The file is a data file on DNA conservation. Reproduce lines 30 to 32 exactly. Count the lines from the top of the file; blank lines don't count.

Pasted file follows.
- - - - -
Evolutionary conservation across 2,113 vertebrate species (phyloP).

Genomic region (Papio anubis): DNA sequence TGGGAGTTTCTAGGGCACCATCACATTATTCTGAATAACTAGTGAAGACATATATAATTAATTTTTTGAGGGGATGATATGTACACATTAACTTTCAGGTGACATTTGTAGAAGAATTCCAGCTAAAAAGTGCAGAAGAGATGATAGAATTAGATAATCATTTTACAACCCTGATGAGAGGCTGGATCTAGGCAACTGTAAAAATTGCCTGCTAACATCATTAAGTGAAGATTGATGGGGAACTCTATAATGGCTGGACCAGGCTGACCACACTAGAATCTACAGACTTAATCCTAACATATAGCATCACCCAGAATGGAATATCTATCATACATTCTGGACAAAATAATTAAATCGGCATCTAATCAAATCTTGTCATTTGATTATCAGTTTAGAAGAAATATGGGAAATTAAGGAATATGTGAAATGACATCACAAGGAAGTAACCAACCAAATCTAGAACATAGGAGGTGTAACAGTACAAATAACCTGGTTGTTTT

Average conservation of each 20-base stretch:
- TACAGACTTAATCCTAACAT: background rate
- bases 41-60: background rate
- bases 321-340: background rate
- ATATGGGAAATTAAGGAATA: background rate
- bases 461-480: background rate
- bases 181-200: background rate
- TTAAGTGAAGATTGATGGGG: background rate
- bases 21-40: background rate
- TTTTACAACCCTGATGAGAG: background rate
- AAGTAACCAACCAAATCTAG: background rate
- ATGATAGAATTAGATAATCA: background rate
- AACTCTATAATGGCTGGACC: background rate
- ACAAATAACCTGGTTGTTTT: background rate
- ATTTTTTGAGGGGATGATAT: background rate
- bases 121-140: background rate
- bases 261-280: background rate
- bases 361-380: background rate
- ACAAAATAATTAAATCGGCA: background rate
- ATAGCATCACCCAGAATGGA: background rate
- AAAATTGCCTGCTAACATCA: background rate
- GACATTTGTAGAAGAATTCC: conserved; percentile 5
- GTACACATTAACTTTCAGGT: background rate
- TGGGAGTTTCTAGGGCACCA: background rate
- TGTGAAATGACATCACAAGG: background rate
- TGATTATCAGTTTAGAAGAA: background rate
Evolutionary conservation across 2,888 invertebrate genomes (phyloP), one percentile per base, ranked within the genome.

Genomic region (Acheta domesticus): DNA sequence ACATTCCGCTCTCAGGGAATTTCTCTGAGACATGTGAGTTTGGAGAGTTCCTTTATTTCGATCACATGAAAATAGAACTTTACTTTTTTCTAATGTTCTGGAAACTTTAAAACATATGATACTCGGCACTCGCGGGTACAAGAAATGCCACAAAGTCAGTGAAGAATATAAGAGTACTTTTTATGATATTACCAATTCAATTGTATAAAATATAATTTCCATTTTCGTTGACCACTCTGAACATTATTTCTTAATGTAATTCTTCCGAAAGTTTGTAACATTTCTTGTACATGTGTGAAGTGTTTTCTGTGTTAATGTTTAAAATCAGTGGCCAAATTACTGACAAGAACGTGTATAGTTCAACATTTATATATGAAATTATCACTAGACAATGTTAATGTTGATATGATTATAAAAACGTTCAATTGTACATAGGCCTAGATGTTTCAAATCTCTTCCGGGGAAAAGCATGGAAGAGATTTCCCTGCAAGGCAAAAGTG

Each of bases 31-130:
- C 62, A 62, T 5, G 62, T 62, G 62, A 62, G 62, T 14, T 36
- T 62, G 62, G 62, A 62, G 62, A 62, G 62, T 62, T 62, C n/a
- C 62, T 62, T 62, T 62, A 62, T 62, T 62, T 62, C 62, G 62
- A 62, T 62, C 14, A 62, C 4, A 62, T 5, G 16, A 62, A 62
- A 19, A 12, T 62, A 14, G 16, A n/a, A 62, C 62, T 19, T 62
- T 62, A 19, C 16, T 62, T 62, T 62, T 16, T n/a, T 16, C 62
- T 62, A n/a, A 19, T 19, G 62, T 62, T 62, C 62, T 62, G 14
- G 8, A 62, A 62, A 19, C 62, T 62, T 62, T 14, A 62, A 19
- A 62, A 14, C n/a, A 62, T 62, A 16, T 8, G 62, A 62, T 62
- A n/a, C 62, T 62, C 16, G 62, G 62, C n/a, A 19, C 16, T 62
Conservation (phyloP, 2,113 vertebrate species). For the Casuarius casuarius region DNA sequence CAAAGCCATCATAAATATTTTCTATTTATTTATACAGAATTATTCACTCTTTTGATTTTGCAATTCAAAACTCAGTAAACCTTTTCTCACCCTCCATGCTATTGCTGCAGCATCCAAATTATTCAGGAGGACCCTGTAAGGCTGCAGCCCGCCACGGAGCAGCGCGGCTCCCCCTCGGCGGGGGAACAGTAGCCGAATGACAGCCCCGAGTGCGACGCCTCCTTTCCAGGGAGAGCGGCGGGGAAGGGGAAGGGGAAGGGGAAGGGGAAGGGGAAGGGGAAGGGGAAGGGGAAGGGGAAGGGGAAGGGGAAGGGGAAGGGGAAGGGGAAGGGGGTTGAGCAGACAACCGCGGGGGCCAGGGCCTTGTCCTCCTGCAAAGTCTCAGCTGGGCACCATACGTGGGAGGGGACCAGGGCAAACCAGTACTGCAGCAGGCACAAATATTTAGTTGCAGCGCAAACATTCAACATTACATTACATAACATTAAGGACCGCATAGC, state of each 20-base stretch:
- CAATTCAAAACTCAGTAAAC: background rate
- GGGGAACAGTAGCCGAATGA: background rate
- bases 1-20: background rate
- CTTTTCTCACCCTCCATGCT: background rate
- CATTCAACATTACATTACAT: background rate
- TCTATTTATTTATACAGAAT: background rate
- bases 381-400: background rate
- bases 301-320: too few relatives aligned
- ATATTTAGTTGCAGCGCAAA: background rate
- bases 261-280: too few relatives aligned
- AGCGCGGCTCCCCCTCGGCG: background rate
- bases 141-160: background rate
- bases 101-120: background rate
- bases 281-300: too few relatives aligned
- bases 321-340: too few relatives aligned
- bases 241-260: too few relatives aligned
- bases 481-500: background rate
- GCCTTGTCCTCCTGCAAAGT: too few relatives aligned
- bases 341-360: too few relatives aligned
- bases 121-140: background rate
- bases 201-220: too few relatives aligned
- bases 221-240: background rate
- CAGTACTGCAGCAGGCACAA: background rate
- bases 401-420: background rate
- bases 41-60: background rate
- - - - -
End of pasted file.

Genomic region (Acheta domesticus): DNA sequence ACATTCCGCTCTCAGGGAATTTCTCTGAGACATGTGAGTTTGGAGAGTTCCTTTATTTCGATCACATGAAAATAGAACTTTACTTTTTTCTAATGTTCTGGAAACTTTAAAACATATGATACTCGGCACTCGCGGGTACAAGAAATGCCACAAAGTCAGTGAAGAATATAAGAGTACTTTTTATGATATTACCAATTCAATTGTATAAAATATAATTTCCATTTTCGTTGACCACTCTGAACATTATTTCTTAATGTAATTCTTCCGAAAGTTTGTAACATTTCTTGTACATGTGTGAAGTGTTTTCTGTGTTAATGTTTAAAATCAGTGGCCAAATTACTGACAAGAACGTGTATAGTTCAACATTTATATATGAAATTATCACTAGACAATGTTAATGTTGATATGATTATAAAAACGTTCAATTGTACATAGGCCTAGATGTTTCAAATCTCTTCCGGGGAAAAGCATGGAAGAGATTTCCCTGCAAGGCAAAAGTG

Each of bases 31-130:
- C 62, A 62, T 5, G 62, T 62, G 62, A 62, G 62, T 14, T 36